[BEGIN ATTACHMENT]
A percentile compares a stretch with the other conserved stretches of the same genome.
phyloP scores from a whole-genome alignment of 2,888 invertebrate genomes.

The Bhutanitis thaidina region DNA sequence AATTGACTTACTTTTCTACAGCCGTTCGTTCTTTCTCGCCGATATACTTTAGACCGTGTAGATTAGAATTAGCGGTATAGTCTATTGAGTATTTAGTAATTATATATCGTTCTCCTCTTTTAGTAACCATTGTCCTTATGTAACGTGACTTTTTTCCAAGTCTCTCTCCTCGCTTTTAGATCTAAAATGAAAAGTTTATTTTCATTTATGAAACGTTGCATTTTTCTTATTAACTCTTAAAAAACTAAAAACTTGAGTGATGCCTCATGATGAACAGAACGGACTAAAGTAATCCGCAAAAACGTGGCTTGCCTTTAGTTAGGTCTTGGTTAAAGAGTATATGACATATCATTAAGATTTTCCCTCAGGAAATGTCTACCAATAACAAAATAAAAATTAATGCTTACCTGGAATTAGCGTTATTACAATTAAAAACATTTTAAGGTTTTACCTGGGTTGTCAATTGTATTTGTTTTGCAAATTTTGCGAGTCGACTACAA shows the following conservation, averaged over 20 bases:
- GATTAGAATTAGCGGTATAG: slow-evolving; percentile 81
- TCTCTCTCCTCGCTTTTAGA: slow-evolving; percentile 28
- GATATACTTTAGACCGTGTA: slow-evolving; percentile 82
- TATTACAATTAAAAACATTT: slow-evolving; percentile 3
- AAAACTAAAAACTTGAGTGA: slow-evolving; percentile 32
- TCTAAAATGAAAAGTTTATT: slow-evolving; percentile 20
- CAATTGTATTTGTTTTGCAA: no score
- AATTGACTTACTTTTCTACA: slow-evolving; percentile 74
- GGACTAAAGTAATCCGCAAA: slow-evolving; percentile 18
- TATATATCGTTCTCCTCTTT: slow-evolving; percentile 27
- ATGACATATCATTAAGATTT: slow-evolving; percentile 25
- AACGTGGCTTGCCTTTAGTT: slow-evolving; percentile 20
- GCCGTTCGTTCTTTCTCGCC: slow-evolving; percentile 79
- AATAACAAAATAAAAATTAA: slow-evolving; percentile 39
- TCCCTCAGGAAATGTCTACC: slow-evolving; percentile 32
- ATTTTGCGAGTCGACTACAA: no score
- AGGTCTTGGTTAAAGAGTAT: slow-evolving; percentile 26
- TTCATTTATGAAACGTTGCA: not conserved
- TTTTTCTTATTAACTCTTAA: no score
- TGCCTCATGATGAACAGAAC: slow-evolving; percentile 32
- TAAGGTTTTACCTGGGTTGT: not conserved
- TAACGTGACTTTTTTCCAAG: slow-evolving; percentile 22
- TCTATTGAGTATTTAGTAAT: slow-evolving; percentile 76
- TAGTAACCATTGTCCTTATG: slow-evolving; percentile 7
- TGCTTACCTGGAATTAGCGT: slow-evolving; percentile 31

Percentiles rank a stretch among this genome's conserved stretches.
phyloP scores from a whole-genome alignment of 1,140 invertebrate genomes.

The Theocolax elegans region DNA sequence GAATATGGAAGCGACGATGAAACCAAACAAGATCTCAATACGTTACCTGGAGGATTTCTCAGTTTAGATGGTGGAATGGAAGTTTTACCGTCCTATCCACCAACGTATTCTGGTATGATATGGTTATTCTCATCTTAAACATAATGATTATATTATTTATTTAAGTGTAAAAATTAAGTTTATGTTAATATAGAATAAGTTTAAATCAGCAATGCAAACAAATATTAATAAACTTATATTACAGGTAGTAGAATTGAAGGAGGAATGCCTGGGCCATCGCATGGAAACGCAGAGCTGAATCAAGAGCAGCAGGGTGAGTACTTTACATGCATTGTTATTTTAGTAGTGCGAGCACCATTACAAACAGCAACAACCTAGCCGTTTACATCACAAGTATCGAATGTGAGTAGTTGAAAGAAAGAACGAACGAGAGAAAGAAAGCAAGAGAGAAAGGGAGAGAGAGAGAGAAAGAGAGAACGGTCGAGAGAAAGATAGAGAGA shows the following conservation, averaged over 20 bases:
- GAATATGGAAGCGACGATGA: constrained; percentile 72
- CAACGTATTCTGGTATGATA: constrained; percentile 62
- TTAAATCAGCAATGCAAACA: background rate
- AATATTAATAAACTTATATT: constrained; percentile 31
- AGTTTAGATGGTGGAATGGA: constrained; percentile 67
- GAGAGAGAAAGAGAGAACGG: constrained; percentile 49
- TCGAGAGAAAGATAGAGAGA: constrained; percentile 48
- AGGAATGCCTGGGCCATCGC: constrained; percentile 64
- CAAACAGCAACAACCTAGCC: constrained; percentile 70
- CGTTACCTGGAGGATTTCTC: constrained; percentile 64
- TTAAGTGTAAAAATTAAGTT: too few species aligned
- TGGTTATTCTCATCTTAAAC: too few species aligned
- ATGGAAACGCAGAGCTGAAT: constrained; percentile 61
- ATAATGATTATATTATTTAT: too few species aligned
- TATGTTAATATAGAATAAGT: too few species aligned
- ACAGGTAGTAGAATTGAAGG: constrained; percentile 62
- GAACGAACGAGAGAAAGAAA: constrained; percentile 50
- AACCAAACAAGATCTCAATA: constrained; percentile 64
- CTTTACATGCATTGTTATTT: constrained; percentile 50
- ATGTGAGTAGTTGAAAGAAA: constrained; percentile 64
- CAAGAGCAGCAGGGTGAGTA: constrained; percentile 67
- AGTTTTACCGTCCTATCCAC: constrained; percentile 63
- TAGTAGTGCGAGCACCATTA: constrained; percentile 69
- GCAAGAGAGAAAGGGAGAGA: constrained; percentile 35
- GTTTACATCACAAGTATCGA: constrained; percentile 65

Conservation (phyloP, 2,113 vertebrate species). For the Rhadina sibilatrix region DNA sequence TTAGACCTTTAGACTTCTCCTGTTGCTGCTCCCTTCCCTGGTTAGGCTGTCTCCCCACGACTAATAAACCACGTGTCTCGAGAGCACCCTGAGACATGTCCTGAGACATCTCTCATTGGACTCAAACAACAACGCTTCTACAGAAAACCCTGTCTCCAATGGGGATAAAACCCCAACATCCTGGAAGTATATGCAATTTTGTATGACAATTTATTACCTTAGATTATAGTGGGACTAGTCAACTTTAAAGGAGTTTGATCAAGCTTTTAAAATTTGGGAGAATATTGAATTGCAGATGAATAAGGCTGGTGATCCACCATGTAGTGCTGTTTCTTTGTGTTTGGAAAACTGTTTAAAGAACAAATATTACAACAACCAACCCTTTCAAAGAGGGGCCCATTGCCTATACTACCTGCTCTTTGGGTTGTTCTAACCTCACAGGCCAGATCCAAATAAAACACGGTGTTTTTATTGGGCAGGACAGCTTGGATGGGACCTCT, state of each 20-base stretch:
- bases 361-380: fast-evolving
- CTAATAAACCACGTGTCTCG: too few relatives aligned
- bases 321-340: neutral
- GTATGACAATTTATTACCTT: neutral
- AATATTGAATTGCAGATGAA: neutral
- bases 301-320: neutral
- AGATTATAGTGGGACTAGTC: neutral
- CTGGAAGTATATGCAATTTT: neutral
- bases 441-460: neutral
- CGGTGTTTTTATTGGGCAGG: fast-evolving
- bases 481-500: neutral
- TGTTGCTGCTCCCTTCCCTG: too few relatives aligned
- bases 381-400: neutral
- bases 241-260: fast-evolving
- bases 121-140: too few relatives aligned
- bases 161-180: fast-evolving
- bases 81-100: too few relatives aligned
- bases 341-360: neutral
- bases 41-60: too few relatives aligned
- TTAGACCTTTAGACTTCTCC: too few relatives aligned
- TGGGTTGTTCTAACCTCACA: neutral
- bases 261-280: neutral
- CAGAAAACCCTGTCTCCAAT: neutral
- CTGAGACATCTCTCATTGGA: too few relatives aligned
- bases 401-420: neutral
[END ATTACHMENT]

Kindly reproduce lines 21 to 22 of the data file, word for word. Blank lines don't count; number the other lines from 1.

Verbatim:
- TTCATTTATGAAACGTTGCA: not conserved
- TTTTTCTTATTAACTCTTAA: no score